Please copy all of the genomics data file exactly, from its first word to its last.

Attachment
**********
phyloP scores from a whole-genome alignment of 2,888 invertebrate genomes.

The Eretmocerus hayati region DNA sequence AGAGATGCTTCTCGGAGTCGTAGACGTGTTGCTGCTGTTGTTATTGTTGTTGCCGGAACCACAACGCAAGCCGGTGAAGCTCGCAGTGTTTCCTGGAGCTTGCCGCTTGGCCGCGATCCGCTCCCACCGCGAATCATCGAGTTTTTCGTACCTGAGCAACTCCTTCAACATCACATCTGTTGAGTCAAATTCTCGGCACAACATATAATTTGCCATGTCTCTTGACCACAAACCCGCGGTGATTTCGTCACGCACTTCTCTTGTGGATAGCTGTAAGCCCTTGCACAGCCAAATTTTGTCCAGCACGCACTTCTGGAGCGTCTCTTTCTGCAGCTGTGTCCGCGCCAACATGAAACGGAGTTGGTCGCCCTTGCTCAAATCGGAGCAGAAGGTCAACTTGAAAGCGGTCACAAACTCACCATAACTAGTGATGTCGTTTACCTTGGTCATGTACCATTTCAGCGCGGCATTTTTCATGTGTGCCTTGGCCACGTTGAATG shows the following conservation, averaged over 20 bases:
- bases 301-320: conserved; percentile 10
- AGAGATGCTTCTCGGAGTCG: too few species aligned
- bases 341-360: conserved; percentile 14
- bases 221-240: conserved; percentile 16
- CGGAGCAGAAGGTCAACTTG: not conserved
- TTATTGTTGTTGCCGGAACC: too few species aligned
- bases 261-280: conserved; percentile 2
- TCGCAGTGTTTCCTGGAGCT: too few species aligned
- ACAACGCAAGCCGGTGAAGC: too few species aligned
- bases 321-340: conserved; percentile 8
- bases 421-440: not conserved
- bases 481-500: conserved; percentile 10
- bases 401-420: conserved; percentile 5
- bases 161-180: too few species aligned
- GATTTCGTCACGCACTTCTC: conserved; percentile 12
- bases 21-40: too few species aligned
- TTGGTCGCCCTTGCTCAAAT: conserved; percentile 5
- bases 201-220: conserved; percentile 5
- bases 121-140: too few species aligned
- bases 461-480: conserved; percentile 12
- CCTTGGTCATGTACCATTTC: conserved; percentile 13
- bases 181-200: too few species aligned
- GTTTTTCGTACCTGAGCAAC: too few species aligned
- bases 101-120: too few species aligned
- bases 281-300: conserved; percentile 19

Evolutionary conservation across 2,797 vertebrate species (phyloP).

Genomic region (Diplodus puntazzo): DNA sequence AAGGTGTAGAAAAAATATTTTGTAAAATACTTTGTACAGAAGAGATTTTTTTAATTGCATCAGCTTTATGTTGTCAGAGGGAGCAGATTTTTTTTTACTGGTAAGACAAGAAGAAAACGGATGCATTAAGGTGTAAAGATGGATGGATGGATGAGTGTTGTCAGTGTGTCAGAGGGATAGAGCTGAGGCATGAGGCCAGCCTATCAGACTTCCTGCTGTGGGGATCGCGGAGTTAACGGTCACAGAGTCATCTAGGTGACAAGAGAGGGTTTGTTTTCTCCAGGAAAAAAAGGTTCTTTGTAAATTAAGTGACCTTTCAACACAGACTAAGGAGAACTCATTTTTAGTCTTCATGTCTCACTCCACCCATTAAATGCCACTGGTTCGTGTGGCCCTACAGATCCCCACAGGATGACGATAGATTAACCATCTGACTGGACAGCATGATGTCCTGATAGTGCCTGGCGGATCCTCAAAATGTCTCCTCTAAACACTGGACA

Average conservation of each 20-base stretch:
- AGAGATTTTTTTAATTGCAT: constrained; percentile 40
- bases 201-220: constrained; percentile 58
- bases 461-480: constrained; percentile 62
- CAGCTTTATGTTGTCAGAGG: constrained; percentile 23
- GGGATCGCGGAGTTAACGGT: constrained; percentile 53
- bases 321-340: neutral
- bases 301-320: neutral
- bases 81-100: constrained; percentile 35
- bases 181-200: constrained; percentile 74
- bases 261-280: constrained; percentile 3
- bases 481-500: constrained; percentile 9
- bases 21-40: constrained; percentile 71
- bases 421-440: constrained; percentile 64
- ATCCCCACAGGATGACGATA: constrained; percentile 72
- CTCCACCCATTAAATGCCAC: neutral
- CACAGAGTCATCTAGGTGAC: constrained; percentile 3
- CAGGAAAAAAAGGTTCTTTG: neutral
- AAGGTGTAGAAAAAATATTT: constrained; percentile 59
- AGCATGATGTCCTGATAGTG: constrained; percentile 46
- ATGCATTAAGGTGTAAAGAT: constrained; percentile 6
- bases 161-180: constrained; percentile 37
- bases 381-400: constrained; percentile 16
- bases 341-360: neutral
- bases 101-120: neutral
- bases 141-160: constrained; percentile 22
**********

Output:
phyloP scores from a whole-genome alignment of 2,888 invertebrate genomes.

The Eretmocerus hayati region DNA sequence AGAGATGCTTCTCGGAGTCGTAGACGTGTTGCTGCTGTTGTTATTGTTGTTGCCGGAACCACAACGCAAGCCGGTGAAGCTCGCAGTGTTTCCTGGAGCTTGCCGCTTGGCCGCGATCCGCTCCCACCGCGAATCATCGAGTTTTTCGTACCTGAGCAACTCCTTCAACATCACATCTGTTGAGTCAAATTCTCGGCACAACATATAATTTGCCATGTCTCTTGACCACAAACCCGCGGTGATTTCGTCACGCACTTCTCTTGTGGATAGCTGTAAGCCCTTGCACAGCCAAATTTTGTCCAGCACGCACTTCTGGAGCGTCTCTTTCTGCAGCTGTGTCCGCGCCAACATGAAACGGAGTTGGTCGCCCTTGCTCAAATCGGAGCAGAAGGTCAACTTGAAAGCGGTCACAAACTCACCATAACTAGTGATGTCGTTTACCTTGGTCATGTACCATTTCAGCGCGGCATTTTTCATGTGTGCCTTGGCCACGTTGAATG shows the following conservation, averaged over 20 bases:
- bases 301-320: conserved; percentile 10
- AGAGATGCTTCTCGGAGTCG: too few species aligned
- bases 341-360: conserved; percentile 14
- bases 221-240: conserved; percentile 16
- CGGAGCAGAAGGTCAACTTG: not conserved
- TTATTGTTGTTGCCGGAACC: too few species aligned
- bases 261-280: conserved; percentile 2
- TCGCAGTGTTTCCTGGAGCT: too few species aligned
- ACAACGCAAGCCGGTGAAGC: too few species aligned
- bases 321-340: conserved; percentile 8
- bases 421-440: not conserved
- bases 481-500: conserved; percentile 10
- bases 401-420: conserved; percentile 5
- bases 161-180: too few species aligned
- GATTTCGTCACGCACTTCTC: conserved; percentile 12
- bases 21-40: too few species aligned
- TTGGTCGCCCTTGCTCAAAT: conserved; percentile 5
- bases 201-220: conserved; percentile 5
- bases 121-140: too few species aligned
- bases 461-480: conserved; percentile 12
- CCTTGGTCATGTACCATTTC: conserved; percentile 13
- bases 181-200: too few species aligned
- GTTTTTCGTACCTGAGCAAC: too few species aligned
- bases 101-120: too few species aligned
- bases 281-300: conserved; percentile 19

Evolutionary conservation across 2,797 vertebrate species (phyloP).

Genomic region (Diplodus puntazzo): DNA sequence AAGGTGTAGAAAAAATATTTTGTAAAATACTTTGTACAGAAGAGATTTTTTTAATTGCATCAGCTTTATGTTGTCAGAGGGAGCAGATTTTTTTTTACTGGTAAGACAAGAAGAAAACGGATGCATTAAGGTGTAAAGATGGATGGATGGATGAGTGTTGTCAGTGTGTCAGAGGGATAGAGCTGAGGCATGAGGCCAGCCTATCAGACTTCCTGCTGTGGGGATCGCGGAGTTAACGGTCACAGAGTCATCTAGGTGACAAGAGAGGGTTTGTTTTCTCCAGGAAAAAAAGGTTCTTTGTAAATTAAGTGACCTTTCAACACAGACTAAGGAGAACTCATTTTTAGTCTTCATGTCTCACTCCACCCATTAAATGCCACTGGTTCGTGTGGCCCTACAGATCCCCACAGGATGACGATAGATTAACCATCTGACTGGACAGCATGATGTCCTGATAGTGCCTGGCGGATCCTCAAAATGTCTCCTCTAAACACTGGACA

Average conservation of each 20-base stretch:
- AGAGATTTTTTTAATTGCAT: constrained; percentile 40
- bases 201-220: constrained; percentile 58
- bases 461-480: constrained; percentile 62
- CAGCTTTATGTTGTCAGAGG: constrained; percentile 23
- GGGATCGCGGAGTTAACGGT: constrained; percentile 53
- bases 321-340: neutral
- bases 301-320: neutral
- bases 81-100: constrained; percentile 35
- bases 181-200: constrained; percentile 74
- bases 261-280: constrained; percentile 3
- bases 481-500: constrained; percentile 9
- bases 21-40: constrained; percentile 71
- bases 421-440: constrained; percentile 64
- ATCCCCACAGGATGACGATA: constrained; percentile 72
- CTCCACCCATTAAATGCCAC: neutral
- CACAGAGTCATCTAGGTGAC: constrained; percentile 3
- CAGGAAAAAAAGGTTCTTTG: neutral
- AAGGTGTAGAAAAAATATTT: constrained; percentile 59
- AGCATGATGTCCTGATAGTG: constrained; percentile 46
- ATGCATTAAGGTGTAAAGAT: constrained; percentile 6
- bases 161-180: constrained; percentile 37
- bases 381-400: constrained; percentile 16
- bases 341-360: neutral
- bases 101-120: neutral
- bases 141-160: constrained; percentile 22